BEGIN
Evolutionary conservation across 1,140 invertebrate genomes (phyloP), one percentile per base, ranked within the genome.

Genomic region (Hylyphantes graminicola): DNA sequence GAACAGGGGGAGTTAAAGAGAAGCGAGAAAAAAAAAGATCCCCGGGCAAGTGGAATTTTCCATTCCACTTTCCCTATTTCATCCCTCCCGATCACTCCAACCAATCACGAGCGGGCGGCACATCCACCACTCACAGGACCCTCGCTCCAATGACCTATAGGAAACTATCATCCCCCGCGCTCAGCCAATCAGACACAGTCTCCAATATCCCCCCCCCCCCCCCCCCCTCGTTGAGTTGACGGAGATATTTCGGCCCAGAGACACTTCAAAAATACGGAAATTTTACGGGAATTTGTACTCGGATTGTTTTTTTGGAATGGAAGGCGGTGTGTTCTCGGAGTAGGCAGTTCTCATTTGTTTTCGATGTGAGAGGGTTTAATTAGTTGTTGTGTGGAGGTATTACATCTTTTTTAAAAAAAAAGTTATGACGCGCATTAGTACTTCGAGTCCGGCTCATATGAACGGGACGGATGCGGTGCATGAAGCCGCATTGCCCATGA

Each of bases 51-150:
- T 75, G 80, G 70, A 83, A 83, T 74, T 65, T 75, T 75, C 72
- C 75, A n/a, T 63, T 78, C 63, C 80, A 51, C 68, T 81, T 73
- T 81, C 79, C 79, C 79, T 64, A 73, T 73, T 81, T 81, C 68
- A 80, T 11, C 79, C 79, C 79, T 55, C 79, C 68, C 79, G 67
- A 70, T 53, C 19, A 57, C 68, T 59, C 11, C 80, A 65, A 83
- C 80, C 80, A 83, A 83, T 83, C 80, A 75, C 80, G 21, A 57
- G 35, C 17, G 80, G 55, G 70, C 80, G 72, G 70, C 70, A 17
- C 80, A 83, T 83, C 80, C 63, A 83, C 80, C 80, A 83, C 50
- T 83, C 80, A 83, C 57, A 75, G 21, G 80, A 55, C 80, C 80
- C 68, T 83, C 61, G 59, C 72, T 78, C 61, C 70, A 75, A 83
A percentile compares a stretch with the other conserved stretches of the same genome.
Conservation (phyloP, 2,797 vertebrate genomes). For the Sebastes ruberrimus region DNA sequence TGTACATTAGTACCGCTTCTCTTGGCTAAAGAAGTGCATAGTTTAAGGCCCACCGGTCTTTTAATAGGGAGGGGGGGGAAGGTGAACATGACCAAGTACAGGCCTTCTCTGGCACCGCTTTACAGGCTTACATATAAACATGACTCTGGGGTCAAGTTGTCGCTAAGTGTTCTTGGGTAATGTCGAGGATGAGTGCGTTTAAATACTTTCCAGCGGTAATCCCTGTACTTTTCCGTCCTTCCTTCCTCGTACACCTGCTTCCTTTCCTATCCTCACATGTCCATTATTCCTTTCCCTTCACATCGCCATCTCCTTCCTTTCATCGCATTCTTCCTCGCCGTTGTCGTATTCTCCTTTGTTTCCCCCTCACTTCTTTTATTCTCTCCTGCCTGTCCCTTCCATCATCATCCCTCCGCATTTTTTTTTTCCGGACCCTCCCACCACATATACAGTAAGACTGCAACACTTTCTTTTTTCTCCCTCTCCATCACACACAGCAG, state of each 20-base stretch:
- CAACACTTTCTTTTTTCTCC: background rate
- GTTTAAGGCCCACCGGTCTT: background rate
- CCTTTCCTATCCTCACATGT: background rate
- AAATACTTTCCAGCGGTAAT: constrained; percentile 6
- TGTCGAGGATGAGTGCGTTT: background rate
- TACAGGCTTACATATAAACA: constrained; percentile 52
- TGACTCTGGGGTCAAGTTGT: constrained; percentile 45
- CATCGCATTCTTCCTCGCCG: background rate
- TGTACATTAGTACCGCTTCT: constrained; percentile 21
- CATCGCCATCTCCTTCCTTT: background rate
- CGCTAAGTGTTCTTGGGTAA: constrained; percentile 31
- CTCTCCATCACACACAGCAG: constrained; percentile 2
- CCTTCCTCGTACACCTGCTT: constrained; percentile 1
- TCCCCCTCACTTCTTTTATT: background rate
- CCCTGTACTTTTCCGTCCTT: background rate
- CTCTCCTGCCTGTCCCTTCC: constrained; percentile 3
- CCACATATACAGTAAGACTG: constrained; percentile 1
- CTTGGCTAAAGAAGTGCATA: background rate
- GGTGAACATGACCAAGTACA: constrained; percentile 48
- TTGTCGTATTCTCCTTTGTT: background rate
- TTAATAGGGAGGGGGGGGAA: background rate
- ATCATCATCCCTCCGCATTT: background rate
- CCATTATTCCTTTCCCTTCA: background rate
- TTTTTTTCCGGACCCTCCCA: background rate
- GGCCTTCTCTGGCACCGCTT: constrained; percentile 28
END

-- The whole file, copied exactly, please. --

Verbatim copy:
Evolutionary conservation across 1,140 invertebrate genomes (phyloP), one percentile per base, ranked within the genome.

Genomic region (Hylyphantes graminicola): DNA sequence GAACAGGGGGAGTTAAAGAGAAGCGAGAAAAAAAAAGATCCCCGGGCAAGTGGAATTTTCCATTCCACTTTCCCTATTTCATCCCTCCCGATCACTCCAACCAATCACGAGCGGGCGGCACATCCACCACTCACAGGACCCTCGCTCCAATGACCTATAGGAAACTATCATCCCCCGCGCTCAGCCAATCAGACACAGTCTCCAATATCCCCCCCCCCCCCCCCCCCTCGTTGAGTTGACGGAGATATTTCGGCCCAGAGACACTTCAAAAATACGGAAATTTTACGGGAATTTGTACTCGGATTGTTTTTTTGGAATGGAAGGCGGTGTGTTCTCGGAGTAGGCAGTTCTCATTTGTTTTCGATGTGAGAGGGTTTAATTAGTTGTTGTGTGGAGGTATTACATCTTTTTTAAAAAAAAAGTTATGACGCGCATTAGTACTTCGAGTCCGGCTCATATGAACGGGACGGATGCGGTGCATGAAGCCGCATTGCCCATGA

Each of bases 51-150:
- T 75, G 80, G 70, A 83, A 83, T 74, T 65, T 75, T 75, C 72
- C 75, A n/a, T 63, T 78, C 63, C 80, A 51, C 68, T 81, T 73
- T 81, C 79, C 79, C 79, T 64, A 73, T 73, T 81, T 81, C 68
- A 80, T 11, C 79, C 79, C 79, T 55, C 79, C 68, C 79, G 67
- A 70, T 53, C 19, A 57, C 68, T 59, C 11, C 80, A 65, A 83
- C 80, C 80, A 83, A 83, T 83, C 80, A 75, C 80, G 21, A 57
- G 35, C 17, G 80, G 55, G 70, C 80, G 72, G 70, C 70, A 17
- C 80, A 83, T 83, C 80, C 63, A 83, C 80, C 80, A 83, C 50
- T 83, C 80, A 83, C 57, A 75, G 21, G 80, A 55, C 80, C 80
- C 68, T 83, C 61, G 59, C 72, T 78, C 61, C 70, A 75, A 83
A percentile compares a stretch with the other conserved stretches of the same genome.
Conservation (phyloP, 2,797 vertebrate genomes). For the Sebastes ruberrimus region DNA sequence TGTACATTAGTACCGCTTCTCTTGGCTAAAGAAGTGCATAGTTTAAGGCCCACCGGTCTTTTAATAGGGAGGGGGGGGAAGGTGAACATGACCAAGTACAGGCCTTCTCTGGCACCGCTTTACAGGCTTACATATAAACATGACTCTGGGGTCAAGTTGTCGCTAAGTGTTCTTGGGTAATGTCGAGGATGAGTGCGTTTAAATACTTTCCAGCGGTAATCCCTGTACTTTTCCGTCCTTCCTTCCTCGTACACCTGCTTCCTTTCCTATCCTCACATGTCCATTATTCCTTTCCCTTCACATCGCCATCTCCTTCCTTTCATCGCATTCTTCCTCGCCGTTGTCGTATTCTCCTTTGTTTCCCCCTCACTTCTTTTATTCTCTCCTGCCTGTCCCTTCCATCATCATCCCTCCGCATTTTTTTTTTCCGGACCCTCCCACCACATATACAGTAAGACTGCAACACTTTCTTTTTTCTCCCTCTCCATCACACACAGCAG, state of each 20-base stretch:
- CAACACTTTCTTTTTTCTCC: background rate
- GTTTAAGGCCCACCGGTCTT: background rate
- CCTTTCCTATCCTCACATGT: background rate
- AAATACTTTCCAGCGGTAAT: constrained; percentile 6
- TGTCGAGGATGAGTGCGTTT: background rate
- TACAGGCTTACATATAAACA: constrained; percentile 52
- TGACTCTGGGGTCAAGTTGT: constrained; percentile 45
- CATCGCATTCTTCCTCGCCG: background rate
- TGTACATTAGTACCGCTTCT: constrained; percentile 21
- CATCGCCATCTCCTTCCTTT: background rate
- CGCTAAGTGTTCTTGGGTAA: constrained; percentile 31
- CTCTCCATCACACACAGCAG: constrained; percentile 2
- CCTTCCTCGTACACCTGCTT: constrained; percentile 1
- TCCCCCTCACTTCTTTTATT: background rate
- CCCTGTACTTTTCCGTCCTT: background rate
- CTCTCCTGCCTGTCCCTTCC: constrained; percentile 3
- CCACATATACAGTAAGACTG: constrained; percentile 1
- CTTGGCTAAAGAAGTGCATA: background rate
- GGTGAACATGACCAAGTACA: constrained; percentile 48
- TTGTCGTATTCTCCTTTGTT: background rate
- TTAATAGGGAGGGGGGGGAA: background rate
- ATCATCATCCCTCCGCATTT: background rate
- CCATTATTCCTTTCCCTTCA: background rate
- TTTTTTTCCGGACCCTCCCA: background rate
- GGCCTTCTCTGGCACCGCTT: constrained; percentile 28